“What I find fascinating is that these types of technologies behave in very organic ways […] But it functions more like something alive than any other technology we’ve ever known before. So, I think that all other technologies are artificial.” Shailoh
“I think AI is a container term to describe many different programmatic devices that have been recalled, that have been written, that self-executes, modifies, and is responsive to input and output. It’s no longer just running through rules. It’s adapting to a situation or an environment.” Shailoh
Rules of the Game
An important question that drives this project is ‘what are the rules of the game when designing AI?’. We want to design something that people understand and feel part of, are involved with, a form of responsibility or investment. But how are we planning to make sure the project remains close to our lived experiences? Roel says:
“We, as a society, are never going to agree about how and what the role of AI should be in our society. […] What I do think is really important is that every group has the feeling that they are being heard and that their perspective is acknowledged. If we look at the [toeslagen-affaire] and other AI-related scandals, I think exactly that has been lacking in the past few years.” Roel
Also, people often don’t know how much we control these new technologies, because what’s important to note is that they are made by people. Roel hopes that the project will affect the perception of how much control we have over AI; and that we — societies — are ultimately the ones that determine and control how these AI systems operate and not the other way around.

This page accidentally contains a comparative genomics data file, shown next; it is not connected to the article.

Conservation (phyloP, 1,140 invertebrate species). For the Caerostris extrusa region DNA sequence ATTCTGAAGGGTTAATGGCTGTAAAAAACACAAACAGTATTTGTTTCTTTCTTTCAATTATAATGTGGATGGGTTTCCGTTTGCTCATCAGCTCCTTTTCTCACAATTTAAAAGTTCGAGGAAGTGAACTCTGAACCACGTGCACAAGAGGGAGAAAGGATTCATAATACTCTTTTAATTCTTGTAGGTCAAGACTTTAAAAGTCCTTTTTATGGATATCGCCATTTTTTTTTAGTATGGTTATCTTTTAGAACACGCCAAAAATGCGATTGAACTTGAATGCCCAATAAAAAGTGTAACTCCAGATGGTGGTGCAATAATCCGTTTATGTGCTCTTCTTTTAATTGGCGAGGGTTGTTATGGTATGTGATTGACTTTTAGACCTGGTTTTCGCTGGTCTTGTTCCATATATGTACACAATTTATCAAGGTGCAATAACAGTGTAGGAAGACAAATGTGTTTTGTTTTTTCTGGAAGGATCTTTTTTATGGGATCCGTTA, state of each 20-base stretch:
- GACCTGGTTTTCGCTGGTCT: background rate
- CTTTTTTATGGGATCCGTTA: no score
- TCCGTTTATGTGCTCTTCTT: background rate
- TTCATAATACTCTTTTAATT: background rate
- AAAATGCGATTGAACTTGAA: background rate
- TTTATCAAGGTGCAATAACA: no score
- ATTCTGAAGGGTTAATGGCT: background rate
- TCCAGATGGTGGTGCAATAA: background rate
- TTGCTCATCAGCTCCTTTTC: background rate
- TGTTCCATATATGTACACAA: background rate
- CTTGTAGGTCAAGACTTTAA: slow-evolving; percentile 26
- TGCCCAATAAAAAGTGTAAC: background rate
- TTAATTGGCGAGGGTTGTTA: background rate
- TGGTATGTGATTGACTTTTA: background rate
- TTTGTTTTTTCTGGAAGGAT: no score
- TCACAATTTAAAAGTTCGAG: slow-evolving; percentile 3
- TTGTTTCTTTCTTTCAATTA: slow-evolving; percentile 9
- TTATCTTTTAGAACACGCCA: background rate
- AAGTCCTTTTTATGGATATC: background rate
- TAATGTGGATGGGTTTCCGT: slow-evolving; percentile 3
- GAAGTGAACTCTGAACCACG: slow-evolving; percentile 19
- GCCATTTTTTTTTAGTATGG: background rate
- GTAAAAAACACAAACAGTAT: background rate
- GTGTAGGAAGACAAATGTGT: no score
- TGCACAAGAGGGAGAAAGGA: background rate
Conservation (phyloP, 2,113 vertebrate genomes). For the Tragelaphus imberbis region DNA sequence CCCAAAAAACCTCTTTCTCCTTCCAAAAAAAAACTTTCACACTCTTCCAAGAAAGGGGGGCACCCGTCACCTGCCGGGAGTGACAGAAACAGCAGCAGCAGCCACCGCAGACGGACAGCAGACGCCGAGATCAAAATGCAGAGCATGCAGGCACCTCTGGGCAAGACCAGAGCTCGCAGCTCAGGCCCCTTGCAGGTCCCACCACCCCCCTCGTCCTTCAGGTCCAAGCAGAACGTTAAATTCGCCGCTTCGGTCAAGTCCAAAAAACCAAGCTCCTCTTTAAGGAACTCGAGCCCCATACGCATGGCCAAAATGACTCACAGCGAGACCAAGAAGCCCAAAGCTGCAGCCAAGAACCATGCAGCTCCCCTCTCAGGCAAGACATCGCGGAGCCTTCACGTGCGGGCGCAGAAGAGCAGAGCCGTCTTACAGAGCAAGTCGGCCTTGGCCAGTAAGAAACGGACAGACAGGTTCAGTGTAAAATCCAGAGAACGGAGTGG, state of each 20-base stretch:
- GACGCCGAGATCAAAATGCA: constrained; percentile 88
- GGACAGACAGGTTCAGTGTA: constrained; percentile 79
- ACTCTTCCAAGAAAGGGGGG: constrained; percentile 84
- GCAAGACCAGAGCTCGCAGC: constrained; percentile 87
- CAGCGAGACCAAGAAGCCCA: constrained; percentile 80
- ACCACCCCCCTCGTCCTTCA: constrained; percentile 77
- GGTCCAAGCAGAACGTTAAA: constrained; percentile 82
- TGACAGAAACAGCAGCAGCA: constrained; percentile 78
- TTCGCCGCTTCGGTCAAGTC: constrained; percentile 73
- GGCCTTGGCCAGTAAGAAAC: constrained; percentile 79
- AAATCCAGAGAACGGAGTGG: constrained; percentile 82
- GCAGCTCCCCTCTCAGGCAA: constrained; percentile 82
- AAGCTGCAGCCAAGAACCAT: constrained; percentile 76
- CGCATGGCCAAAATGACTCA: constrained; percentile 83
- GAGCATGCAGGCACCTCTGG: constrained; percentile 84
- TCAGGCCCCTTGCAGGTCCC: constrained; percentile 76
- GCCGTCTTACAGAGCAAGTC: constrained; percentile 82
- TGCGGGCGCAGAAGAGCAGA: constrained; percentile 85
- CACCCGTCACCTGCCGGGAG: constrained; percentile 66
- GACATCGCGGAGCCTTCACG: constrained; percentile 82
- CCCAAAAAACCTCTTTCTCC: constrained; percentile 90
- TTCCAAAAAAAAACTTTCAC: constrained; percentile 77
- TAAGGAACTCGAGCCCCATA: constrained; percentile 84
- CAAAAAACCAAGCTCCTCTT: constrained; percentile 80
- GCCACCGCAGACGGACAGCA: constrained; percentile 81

Towards An AICON For Each Neighborhood In The City
The AICON-project wants to organize workshops where people get to know AI and where they can play with it. The goal is to create art that people recognize themselves in and to make them feel that their questions, concerns, hopes, and fears toward AI are more than welcome. In this project, citizens of Rotterdam work together with AI and together they will create neighborhood icons. Rotterdam is a diverse city, because of all the neighborhoods with different characters. “I feel that there’s so much creativity and potential all over the city,” says Roel. The challenge for this project is to express these different personalities of Rotterdam in the data for AI systems to understand and to create icons that resemble the characteristics of all the neighborhoods.
AICON aims to create societal impact, bringing artists, scientists and citizens together to reflect on these new technologies. The goal is to create awareness, to inform people and to include everyone in the discussion of how we can use technology while considering everyone’s best interests. This interdisciplinary project connects people and wants to co create AI-for-good by connecting all these different disciplines.
Hopefully, we gave you a better insight into what drives our project. Did we get your attention? This is an open invitation. We welcome you to contribute to the project in many ways with either ideas, network, experience, funding, knowledge, and/or inspiration to cocreate human-centered innovation.